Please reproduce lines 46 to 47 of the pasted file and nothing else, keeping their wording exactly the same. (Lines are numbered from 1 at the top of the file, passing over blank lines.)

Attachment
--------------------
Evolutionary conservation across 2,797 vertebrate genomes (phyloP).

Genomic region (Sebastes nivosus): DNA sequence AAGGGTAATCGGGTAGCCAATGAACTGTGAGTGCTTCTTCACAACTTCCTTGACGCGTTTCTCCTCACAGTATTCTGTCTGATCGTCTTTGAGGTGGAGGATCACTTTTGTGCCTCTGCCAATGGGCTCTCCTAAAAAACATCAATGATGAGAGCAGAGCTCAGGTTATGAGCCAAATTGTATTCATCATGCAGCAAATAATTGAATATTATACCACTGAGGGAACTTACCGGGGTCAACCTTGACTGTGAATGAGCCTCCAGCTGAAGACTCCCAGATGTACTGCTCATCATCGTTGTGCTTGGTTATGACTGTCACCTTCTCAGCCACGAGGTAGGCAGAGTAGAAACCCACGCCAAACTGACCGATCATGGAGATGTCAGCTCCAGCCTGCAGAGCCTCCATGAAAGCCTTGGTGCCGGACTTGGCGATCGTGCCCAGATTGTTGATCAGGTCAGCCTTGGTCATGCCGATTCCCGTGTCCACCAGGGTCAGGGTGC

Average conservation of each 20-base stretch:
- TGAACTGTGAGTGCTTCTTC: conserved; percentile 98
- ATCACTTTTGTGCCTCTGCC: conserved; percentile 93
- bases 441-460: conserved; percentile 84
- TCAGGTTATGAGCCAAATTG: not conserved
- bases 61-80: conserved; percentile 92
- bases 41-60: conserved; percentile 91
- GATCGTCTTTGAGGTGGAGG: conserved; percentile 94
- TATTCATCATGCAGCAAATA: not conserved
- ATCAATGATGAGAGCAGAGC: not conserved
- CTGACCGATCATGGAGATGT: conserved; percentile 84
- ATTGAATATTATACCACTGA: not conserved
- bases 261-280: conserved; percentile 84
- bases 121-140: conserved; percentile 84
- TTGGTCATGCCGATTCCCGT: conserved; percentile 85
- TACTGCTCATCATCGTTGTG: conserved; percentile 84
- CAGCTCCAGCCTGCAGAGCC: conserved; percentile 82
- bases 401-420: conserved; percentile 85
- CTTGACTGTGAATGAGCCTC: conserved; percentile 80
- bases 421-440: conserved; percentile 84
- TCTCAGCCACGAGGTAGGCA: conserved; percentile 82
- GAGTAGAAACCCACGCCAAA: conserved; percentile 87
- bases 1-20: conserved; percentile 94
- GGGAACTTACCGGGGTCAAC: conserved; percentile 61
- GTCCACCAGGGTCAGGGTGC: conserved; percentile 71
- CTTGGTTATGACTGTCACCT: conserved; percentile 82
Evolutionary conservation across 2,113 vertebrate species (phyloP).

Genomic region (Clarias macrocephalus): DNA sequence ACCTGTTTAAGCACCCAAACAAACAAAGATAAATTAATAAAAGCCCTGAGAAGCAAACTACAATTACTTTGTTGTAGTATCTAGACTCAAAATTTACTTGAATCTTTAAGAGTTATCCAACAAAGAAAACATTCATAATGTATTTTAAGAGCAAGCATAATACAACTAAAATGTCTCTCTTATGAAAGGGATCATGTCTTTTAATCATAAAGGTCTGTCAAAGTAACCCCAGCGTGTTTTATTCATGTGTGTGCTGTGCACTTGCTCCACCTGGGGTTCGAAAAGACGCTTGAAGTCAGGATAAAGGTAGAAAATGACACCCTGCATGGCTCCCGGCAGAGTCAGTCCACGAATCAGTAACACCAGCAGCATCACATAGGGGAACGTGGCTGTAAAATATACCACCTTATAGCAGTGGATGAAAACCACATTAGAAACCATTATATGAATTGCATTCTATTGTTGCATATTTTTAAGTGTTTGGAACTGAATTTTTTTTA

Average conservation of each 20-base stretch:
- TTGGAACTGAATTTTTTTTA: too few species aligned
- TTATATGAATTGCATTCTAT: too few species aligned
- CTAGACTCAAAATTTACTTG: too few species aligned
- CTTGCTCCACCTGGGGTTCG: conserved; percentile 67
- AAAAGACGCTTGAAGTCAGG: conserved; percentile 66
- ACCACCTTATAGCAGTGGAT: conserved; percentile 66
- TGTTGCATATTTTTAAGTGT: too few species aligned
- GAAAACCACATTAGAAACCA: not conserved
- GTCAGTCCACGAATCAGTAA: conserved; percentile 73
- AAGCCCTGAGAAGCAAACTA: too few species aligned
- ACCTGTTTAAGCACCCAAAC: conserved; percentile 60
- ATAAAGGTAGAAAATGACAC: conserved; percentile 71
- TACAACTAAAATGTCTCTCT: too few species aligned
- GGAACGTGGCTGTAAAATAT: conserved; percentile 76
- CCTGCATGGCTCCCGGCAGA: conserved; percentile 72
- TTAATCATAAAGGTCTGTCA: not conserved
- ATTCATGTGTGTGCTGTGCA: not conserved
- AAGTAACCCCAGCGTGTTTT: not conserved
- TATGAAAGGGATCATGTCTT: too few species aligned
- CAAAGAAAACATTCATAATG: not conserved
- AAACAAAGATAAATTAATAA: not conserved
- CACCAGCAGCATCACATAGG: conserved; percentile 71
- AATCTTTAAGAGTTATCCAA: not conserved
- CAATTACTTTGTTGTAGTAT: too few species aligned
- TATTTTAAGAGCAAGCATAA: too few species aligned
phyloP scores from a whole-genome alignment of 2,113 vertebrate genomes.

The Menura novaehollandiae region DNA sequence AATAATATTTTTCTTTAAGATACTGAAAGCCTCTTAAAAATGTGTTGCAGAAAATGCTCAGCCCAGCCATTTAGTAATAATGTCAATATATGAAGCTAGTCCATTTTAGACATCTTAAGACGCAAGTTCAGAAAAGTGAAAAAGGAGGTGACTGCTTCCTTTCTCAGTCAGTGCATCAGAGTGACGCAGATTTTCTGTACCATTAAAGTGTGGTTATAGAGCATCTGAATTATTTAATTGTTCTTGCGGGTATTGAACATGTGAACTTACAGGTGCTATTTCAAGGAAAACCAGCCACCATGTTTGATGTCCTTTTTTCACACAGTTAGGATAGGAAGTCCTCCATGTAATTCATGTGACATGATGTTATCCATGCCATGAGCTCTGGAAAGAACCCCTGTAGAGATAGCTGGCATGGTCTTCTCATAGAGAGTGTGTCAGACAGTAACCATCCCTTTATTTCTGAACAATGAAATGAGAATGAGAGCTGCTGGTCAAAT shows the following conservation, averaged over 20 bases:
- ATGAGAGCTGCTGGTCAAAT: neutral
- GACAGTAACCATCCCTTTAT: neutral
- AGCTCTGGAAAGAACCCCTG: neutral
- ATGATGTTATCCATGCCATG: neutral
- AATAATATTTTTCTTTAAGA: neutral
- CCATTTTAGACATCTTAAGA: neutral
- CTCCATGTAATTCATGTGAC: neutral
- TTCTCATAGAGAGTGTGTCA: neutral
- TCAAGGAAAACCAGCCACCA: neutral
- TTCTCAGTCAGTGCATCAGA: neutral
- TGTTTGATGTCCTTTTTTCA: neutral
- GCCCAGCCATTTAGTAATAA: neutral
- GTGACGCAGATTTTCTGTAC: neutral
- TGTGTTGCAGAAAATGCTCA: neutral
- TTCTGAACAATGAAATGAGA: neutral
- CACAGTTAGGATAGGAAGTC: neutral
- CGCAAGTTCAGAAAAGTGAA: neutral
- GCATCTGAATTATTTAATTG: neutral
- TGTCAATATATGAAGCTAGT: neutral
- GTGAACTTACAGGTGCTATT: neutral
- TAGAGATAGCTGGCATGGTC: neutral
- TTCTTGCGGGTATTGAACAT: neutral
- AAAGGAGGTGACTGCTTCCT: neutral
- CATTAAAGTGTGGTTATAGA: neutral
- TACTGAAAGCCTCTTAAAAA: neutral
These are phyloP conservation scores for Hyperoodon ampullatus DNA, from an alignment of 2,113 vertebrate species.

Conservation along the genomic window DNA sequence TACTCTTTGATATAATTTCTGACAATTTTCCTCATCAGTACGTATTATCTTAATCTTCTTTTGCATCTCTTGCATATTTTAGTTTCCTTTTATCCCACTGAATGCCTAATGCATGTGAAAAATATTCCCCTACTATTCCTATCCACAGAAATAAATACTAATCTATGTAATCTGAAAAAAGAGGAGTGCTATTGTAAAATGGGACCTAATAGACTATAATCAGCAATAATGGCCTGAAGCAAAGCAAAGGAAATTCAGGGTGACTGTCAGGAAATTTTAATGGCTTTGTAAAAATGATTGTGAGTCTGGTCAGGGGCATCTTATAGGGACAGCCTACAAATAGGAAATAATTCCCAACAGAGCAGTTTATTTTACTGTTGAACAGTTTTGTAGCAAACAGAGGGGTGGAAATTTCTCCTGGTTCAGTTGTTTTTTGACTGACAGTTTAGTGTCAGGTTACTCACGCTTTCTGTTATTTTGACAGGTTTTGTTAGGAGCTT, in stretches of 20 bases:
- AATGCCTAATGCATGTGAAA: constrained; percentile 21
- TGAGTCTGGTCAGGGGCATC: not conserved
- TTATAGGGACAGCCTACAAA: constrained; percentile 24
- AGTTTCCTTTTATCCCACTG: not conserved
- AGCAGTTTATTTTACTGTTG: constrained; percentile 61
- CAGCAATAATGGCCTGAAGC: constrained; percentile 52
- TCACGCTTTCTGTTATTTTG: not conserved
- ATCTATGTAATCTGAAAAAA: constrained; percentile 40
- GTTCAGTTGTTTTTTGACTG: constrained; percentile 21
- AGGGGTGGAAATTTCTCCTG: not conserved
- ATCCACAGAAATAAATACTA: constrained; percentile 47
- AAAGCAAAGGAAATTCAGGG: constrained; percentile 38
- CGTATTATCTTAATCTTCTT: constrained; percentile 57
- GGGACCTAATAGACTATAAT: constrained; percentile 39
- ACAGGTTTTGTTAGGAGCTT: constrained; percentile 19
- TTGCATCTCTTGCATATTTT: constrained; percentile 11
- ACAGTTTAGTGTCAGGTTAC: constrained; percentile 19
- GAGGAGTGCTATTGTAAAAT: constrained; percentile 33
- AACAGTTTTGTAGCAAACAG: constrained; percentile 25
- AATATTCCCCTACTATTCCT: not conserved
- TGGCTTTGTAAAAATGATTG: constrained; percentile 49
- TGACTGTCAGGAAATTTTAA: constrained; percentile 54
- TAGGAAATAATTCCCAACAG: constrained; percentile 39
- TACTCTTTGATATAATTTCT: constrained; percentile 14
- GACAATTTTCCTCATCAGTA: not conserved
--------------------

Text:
- CCTGCATGGCTCCCGGCAGA: conserved; percentile 72
- TTAATCATAAAGGTCTGTCA: not conserved